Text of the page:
The Gift that Keeps you Hanging!

By now, you all should have received your hammocks in the mail. These are just my way of saying thanks for the many awesome memories and trips to the BWCA. I've been into making my own gear and this is a project I wanted to take on. I am no expert and some of the stitching is amateur at best, but whatever. I also know hammock camping isn't for everyone, so use it how you wish, alright.


I'll try my best to give you an overview of the project and walk you through some things, but I might recommend some youtube videos that explain it better.

The Finished Product

Each hammock should come similar to this. The stuff sack is double ended which helps attach it to the tree, set up, and take down everything up pretty quickly. When its set up, I just leave the stuff sack attached to the rig at one end of the hammock.


I've also included a zippered pouch so you can store your two tree straps and everything together. Its a tight squeeze, so just be careful. I tried to reinforce all the stitching, but this is my first go at it.

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TREE STRAPS

Tying a Marlin Spike Hitch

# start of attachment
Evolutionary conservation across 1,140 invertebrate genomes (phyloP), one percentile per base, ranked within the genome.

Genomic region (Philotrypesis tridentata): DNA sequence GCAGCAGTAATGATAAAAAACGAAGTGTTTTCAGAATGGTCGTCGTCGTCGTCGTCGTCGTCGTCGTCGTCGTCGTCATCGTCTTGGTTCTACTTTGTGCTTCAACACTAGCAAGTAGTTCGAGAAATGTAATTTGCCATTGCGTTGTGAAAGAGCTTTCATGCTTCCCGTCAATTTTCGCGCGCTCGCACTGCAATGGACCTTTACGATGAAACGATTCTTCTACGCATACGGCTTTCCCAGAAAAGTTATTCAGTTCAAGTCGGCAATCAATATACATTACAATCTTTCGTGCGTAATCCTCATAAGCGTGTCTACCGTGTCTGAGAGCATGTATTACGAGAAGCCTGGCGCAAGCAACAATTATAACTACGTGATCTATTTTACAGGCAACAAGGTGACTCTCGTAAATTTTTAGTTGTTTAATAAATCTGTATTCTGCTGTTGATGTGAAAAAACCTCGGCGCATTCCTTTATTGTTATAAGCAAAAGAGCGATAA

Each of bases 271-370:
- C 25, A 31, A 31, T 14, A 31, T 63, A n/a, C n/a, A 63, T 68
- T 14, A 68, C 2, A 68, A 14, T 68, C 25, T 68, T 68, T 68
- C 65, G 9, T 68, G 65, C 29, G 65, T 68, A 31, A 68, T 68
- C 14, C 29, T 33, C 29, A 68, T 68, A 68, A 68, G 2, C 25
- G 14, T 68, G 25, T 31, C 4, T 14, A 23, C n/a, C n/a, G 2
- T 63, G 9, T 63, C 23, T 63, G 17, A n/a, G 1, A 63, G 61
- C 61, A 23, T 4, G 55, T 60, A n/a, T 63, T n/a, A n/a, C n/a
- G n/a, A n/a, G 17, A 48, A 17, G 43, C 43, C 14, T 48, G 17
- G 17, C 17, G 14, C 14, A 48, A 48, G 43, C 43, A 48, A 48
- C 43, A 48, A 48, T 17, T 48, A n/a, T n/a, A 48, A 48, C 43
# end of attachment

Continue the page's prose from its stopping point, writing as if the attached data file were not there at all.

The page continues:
In order to attach the hammock to the tree straps, you'll need to tie a Marlin Spike Hitch. Its simple, but its kinda hard to explain. Something to youtube. You'll need to tie one on both straps.


UNDOING THE HITCH: Simply pull on the metal toggle out and the hitch should release.

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ATTACHING THE HAMMOCK

Hanging the Hammock

Once your tree straps are on the tree and you've created your marlin spike hitches on each end, you're ready to start hanging your hammock. Start by opening one end of the double ended stuff sack and pull out the adjustable suspension line, AKA Whoopiesling.
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Structural Ridge Line, Gear Loft and Soft Shackle

Structural Ridge Line and Gear Loft

That silver line running between the two metal rings is called a structural ridge line. This helps keep the hammock at a perfect, or fixed, sag. It is removable, but I recommend leaving it on.


Also, if you want to lay flatter, try laying in the hammock at an angle. It helps quite a bit.


Attached to the ridge line is the gear loft using small S binders and Presuik Knots. Presuilk knots also work off tension. So again, the more tension - the tighter they hold. These knots allows the gear loft to slide along the ridge line.

Enjoy!

I haven't decided if I want to start making more of these to sell. So test them out. See what you think. Let me know how they hold up. If something gives or rips out on you, I can try to repair it.